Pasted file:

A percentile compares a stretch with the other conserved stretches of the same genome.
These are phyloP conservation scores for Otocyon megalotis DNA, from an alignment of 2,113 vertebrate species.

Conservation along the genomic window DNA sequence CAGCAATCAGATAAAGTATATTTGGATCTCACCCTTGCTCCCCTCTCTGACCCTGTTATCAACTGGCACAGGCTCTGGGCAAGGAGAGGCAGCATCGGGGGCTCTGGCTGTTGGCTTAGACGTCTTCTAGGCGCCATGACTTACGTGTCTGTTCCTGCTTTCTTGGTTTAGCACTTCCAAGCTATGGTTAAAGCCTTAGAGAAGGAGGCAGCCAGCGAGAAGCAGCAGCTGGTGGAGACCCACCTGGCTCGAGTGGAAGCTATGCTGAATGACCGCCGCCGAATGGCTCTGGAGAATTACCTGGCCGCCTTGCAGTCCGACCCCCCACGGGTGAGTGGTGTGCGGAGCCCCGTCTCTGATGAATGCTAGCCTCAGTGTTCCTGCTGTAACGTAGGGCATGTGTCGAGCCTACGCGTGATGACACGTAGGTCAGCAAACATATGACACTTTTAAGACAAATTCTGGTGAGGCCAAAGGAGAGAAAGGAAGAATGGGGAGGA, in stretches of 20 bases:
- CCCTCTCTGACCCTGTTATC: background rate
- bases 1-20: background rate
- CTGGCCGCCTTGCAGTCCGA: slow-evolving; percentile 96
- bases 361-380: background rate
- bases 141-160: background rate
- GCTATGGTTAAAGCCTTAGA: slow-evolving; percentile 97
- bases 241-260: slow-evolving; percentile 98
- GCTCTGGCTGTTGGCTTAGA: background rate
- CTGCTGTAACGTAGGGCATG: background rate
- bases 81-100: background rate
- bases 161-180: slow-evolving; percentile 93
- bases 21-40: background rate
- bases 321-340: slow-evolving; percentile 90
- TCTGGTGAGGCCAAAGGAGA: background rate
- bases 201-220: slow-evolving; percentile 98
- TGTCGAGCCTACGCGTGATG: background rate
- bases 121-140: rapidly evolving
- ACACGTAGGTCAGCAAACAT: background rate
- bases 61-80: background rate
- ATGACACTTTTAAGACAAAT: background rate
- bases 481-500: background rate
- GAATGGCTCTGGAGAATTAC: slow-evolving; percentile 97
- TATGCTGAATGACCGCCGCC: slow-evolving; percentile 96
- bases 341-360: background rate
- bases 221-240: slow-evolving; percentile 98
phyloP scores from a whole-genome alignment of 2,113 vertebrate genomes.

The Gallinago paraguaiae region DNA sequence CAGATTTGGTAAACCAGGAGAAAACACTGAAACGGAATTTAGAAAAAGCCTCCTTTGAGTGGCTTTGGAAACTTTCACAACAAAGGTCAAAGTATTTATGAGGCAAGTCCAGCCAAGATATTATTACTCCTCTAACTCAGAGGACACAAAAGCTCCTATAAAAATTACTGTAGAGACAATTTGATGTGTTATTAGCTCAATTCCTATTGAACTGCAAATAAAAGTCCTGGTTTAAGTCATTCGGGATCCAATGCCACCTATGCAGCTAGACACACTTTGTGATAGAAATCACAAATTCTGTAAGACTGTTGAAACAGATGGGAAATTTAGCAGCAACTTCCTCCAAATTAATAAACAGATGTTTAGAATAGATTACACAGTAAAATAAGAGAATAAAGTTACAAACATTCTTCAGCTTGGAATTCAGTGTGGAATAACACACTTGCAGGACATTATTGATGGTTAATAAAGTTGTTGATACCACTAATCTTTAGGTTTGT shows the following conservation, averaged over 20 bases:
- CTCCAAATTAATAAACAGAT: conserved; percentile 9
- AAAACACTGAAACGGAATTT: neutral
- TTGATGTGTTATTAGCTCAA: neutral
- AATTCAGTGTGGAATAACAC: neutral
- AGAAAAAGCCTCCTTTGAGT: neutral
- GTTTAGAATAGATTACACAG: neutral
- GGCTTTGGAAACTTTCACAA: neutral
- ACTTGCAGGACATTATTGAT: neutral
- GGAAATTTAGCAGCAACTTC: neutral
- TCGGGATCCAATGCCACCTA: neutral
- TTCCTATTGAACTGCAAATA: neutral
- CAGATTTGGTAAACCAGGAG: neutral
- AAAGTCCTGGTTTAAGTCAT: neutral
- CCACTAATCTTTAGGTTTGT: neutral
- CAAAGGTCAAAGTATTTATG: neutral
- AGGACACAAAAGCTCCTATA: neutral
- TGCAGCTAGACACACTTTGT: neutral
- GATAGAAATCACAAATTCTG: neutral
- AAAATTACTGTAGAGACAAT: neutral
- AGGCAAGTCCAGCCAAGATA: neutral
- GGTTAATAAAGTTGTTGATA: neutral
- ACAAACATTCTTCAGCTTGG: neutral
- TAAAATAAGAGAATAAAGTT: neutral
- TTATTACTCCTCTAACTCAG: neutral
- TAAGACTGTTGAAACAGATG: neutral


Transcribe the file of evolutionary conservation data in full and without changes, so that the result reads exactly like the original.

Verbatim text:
A percentile compares a stretch with the other conserved stretches of the same genome.
These are phyloP conservation scores for Otocyon megalotis DNA, from an alignment of 2,113 vertebrate species.

Conservation along the genomic window DNA sequence CAGCAATCAGATAAAGTATATTTGGATCTCACCCTTGCTCCCCTCTCTGACCCTGTTATCAACTGGCACAGGCTCTGGGCAAGGAGAGGCAGCATCGGGGGCTCTGGCTGTTGGCTTAGACGTCTTCTAGGCGCCATGACTTACGTGTCTGTTCCTGCTTTCTTGGTTTAGCACTTCCAAGCTATGGTTAAAGCCTTAGAGAAGGAGGCAGCCAGCGAGAAGCAGCAGCTGGTGGAGACCCACCTGGCTCGAGTGGAAGCTATGCTGAATGACCGCCGCCGAATGGCTCTGGAGAATTACCTGGCCGCCTTGCAGTCCGACCCCCCACGGGTGAGTGGTGTGCGGAGCCCCGTCTCTGATGAATGCTAGCCTCAGTGTTCCTGCTGTAACGTAGGGCATGTGTCGAGCCTACGCGTGATGACACGTAGGTCAGCAAACATATGACACTTTTAAGACAAATTCTGGTGAGGCCAAAGGAGAGAAAGGAAGAATGGGGAGGA, in stretches of 20 bases:
- CCCTCTCTGACCCTGTTATC: background rate
- bases 1-20: background rate
- CTGGCCGCCTTGCAGTCCGA: slow-evolving; percentile 96
- bases 361-380: background rate
- bases 141-160: background rate
- GCTATGGTTAAAGCCTTAGA: slow-evolving; percentile 97
- bases 241-260: slow-evolving; percentile 98
- GCTCTGGCTGTTGGCTTAGA: background rate
- CTGCTGTAACGTAGGGCATG: background rate
- bases 81-100: background rate
- bases 161-180: slow-evolving; percentile 93
- bases 21-40: background rate
- bases 321-340: slow-evolving; percentile 90
- TCTGGTGAGGCCAAAGGAGA: background rate
- bases 201-220: slow-evolving; percentile 98
- TGTCGAGCCTACGCGTGATG: background rate
- bases 121-140: rapidly evolving
- ACACGTAGGTCAGCAAACAT: background rate
- bases 61-80: background rate
- ATGACACTTTTAAGACAAAT: background rate
- bases 481-500: background rate
- GAATGGCTCTGGAGAATTAC: slow-evolving; percentile 97
- TATGCTGAATGACCGCCGCC: slow-evolving; percentile 96
- bases 341-360: background rate
- bases 221-240: slow-evolving; percentile 98
phyloP scores from a whole-genome alignment of 2,113 vertebrate genomes.

The Gallinago paraguaiae region DNA sequence CAGATTTGGTAAACCAGGAGAAAACACTGAAACGGAATTTAGAAAAAGCCTCCTTTGAGTGGCTTTGGAAACTTTCACAACAAAGGTCAAAGTATTTATGAGGCAAGTCCAGCCAAGATATTATTACTCCTCTAACTCAGAGGACACAAAAGCTCCTATAAAAATTACTGTAGAGACAATTTGATGTGTTATTAGCTCAATTCCTATTGAACTGCAAATAAAAGTCCTGGTTTAAGTCATTCGGGATCCAATGCCACCTATGCAGCTAGACACACTTTGTGATAGAAATCACAAATTCTGTAAGACTGTTGAAACAGATGGGAAATTTAGCAGCAACTTCCTCCAAATTAATAAACAGATGTTTAGAATAGATTACACAGTAAAATAAGAGAATAAAGTTACAAACATTCTTCAGCTTGGAATTCAGTGTGGAATAACACACTTGCAGGACATTATTGATGGTTAATAAAGTTGTTGATACCACTAATCTTTAGGTTTGT shows the following conservation, averaged over 20 bases:
- CTCCAAATTAATAAACAGAT: conserved; percentile 9
- AAAACACTGAAACGGAATTT: neutral
- TTGATGTGTTATTAGCTCAA: neutral
- AATTCAGTGTGGAATAACAC: neutral
- AGAAAAAGCCTCCTTTGAGT: neutral
- GTTTAGAATAGATTACACAG: neutral
- GGCTTTGGAAACTTTCACAA: neutral
- ACTTGCAGGACATTATTGAT: neutral
- GGAAATTTAGCAGCAACTTC: neutral
- TCGGGATCCAATGCCACCTA: neutral
- TTCCTATTGAACTGCAAATA: neutral
- CAGATTTGGTAAACCAGGAG: neutral
- AAAGTCCTGGTTTAAGTCAT: neutral
- CCACTAATCTTTAGGTTTGT: neutral
- CAAAGGTCAAAGTATTTATG: neutral
- AGGACACAAAAGCTCCTATA: neutral
- TGCAGCTAGACACACTTTGT: neutral
- GATAGAAATCACAAATTCTG: neutral
- AAAATTACTGTAGAGACAAT: neutral
- AGGCAAGTCCAGCCAAGATA: neutral
- GGTTAATAAAGTTGTTGATA: neutral
- ACAAACATTCTTCAGCTTGG: neutral
- TAAAATAAGAGAATAAAGTT: neutral
- TTATTACTCCTCTAACTCAG: neutral
- TAAGACTGTTGAAACAGATG: neutral